Glenis Willmott: Protecting workers or delivering a neo-liberal lala land? May’s Brexit will be a chaotic one either way
Today – nearly seven months on from the referendum – Theresa May will give a speech on Europe in which aides claim she will set out the government’s plan on Brexit. Here are five key questions to which she must provide answers.
How will the government protect the economy from the uncertainty caused by the prime minister’s own statements?
The mood music over the weekend seemed to signal that May is intending to go for a “hard Brexit” and take Britain out of the single market and customs union. The threat of tariffs, trade barriers and being cut off from our biggest market saw the pound plunge once again as panic spread. If this is, indeed, what the government signals as its intentions, how will May assuage the concerns of exporters, manufacturers and the financial services industry who need to maintain their relationships within the single market? Job losses and reduced GDP are likely outcomes of such a strategy – how will the prime minister manage this? She can’t possibly give every company and industry affected promises of a sweetheart deal like the guarantees we suspect she has offered to Nissan.
If we are being asked to be poorer to control immigration, what will the government’s immigration policy be?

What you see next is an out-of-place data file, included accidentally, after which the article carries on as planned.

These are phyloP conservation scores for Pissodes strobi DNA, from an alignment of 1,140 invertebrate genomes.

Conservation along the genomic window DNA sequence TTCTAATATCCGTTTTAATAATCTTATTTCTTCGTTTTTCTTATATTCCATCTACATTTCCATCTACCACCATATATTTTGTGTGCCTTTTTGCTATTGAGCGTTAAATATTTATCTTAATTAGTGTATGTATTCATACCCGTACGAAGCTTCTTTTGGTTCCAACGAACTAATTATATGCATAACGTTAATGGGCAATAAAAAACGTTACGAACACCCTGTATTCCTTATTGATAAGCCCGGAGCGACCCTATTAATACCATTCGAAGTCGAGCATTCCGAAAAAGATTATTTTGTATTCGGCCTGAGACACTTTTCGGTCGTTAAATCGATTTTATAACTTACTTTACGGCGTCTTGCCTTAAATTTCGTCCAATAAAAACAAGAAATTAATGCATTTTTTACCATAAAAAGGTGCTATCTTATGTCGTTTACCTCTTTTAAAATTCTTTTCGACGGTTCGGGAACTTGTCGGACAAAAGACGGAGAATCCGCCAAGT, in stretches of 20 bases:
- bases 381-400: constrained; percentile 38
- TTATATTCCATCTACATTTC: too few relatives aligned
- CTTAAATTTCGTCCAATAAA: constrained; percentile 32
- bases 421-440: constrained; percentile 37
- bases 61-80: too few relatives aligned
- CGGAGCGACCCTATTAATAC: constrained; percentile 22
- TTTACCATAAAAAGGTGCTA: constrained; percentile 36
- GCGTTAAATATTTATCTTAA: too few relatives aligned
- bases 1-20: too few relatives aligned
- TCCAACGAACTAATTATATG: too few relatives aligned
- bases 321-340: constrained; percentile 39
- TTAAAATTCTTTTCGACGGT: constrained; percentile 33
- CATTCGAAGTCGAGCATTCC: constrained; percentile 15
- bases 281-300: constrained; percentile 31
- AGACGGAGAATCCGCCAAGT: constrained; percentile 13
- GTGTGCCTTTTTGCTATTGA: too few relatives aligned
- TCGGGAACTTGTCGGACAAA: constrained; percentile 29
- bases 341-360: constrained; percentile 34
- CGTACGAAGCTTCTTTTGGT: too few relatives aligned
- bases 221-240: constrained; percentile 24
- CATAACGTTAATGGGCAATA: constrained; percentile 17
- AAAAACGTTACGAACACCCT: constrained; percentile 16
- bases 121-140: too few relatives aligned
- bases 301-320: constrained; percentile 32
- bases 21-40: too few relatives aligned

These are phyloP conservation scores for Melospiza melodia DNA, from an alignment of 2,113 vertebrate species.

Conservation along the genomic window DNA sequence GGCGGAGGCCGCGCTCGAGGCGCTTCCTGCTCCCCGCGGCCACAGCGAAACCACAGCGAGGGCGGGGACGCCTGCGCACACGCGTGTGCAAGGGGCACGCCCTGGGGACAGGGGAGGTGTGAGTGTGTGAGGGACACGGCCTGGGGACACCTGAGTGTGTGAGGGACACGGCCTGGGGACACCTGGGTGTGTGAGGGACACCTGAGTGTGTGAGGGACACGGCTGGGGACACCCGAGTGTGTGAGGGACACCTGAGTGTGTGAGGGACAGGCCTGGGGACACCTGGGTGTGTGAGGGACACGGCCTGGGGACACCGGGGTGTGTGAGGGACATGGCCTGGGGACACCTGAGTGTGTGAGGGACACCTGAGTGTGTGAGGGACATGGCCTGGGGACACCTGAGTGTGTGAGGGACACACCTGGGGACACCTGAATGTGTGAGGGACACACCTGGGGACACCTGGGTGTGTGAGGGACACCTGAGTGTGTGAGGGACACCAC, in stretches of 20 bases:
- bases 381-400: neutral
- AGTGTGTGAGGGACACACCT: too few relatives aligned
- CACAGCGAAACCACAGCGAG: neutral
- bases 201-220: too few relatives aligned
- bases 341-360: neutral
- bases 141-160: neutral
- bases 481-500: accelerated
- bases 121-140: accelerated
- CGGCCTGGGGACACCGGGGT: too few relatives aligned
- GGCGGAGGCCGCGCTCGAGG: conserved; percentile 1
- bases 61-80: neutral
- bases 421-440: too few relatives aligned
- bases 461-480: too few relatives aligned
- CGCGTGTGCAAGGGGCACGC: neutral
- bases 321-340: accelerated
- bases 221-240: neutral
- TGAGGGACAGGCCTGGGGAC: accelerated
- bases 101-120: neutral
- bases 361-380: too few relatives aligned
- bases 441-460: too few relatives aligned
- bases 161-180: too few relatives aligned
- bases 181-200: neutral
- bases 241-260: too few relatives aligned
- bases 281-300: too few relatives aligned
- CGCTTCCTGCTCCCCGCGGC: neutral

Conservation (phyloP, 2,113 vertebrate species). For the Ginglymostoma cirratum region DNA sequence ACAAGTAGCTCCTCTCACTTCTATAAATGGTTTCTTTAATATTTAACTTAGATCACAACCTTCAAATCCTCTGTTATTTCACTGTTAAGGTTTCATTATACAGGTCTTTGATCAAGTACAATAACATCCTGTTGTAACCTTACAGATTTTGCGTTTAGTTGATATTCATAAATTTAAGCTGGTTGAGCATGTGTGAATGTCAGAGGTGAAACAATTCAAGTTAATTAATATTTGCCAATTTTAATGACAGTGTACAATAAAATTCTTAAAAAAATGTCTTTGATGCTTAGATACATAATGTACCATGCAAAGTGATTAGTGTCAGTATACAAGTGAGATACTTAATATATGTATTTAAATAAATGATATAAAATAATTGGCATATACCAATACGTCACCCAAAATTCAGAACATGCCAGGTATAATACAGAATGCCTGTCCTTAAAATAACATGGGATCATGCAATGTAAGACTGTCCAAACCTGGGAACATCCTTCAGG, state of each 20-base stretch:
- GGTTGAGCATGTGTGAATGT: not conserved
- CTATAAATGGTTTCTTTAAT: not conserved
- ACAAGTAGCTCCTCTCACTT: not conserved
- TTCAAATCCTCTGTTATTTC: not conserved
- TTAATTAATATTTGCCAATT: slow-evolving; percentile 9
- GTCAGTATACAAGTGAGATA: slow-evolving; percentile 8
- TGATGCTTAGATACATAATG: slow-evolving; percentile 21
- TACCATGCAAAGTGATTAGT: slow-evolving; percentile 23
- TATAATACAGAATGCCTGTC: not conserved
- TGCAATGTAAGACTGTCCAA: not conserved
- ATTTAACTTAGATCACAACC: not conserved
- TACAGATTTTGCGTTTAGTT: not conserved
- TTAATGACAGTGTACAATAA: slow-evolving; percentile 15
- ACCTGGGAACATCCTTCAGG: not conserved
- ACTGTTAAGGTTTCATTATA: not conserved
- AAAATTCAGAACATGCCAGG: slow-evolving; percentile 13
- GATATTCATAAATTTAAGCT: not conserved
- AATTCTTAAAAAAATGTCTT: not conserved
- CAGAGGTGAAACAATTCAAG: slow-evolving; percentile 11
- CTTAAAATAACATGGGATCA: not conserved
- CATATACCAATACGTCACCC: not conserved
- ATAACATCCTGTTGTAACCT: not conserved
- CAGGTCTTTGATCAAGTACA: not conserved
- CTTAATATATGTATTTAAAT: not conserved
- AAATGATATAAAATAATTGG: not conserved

One of the reasons for leaving the single market, according to May, is to end the right of EU citizens to live and work in Britain – whatever the cost to the economy, it seems. No one in government, however, has yet outlined what the new policy will be – a points based system, or work permits – and nor has there been any clarity on the status of EU citizens already here, and UK citizens currently living and working in the rest of the EU. British people are being asked to give up a portion of their economic prosperity. Will they be told what they’re getting in exchange?
Will British citizen’s rights be protected, as May has previously claimed?
Philip Hammond gave an interview to a German newspaper in which he seemed to suggest Britain could become a low tax, low regulation outpost on the edge of Europe, as a way to attract businesses put off by Brexit. May has previously claimed she would protect workers after leaving the EU – but how does this square with the chancellor’s vision of a neo-liberal lala land in which employment, environmental and consumer rights are sacrificed, taxes are slashed and public services suffer?
Is the government prepared to address points raised in the Supreme Court decision?
In the next few days, it is widely expected that the Supreme Court will deliver its verdict on the government’s appeal against the High Court ruling that Parliament must have a say before article 50 is invoked, with even ministers privately conceding it will lose. It is widely assumed that the government is working on minimal efforts to secure parliamentary assent. But the court case raises other questions, such as the role of devolved bodies – will the prime minister set out how the government will ensure proper engagement with the whole country, something that is complicated by current events in Northern Ireland, where the breakdown of power-sharing and fresh elections add further complications.
How long will the current Brexit position hold?
Even if May does give more detail on all of the above, how long before the speech unravels? How soon before it is undermined either by some of her more sensible ministers, if her tone is too UKIP, or by the extremists on her backbenches if she steers a more centrist path? Whether she calls it “soft”, “hard” or “red, white and blue”, the result will almost certainly be chaotic.
Glenis Willmott is Labour’s leader in the European Parliament.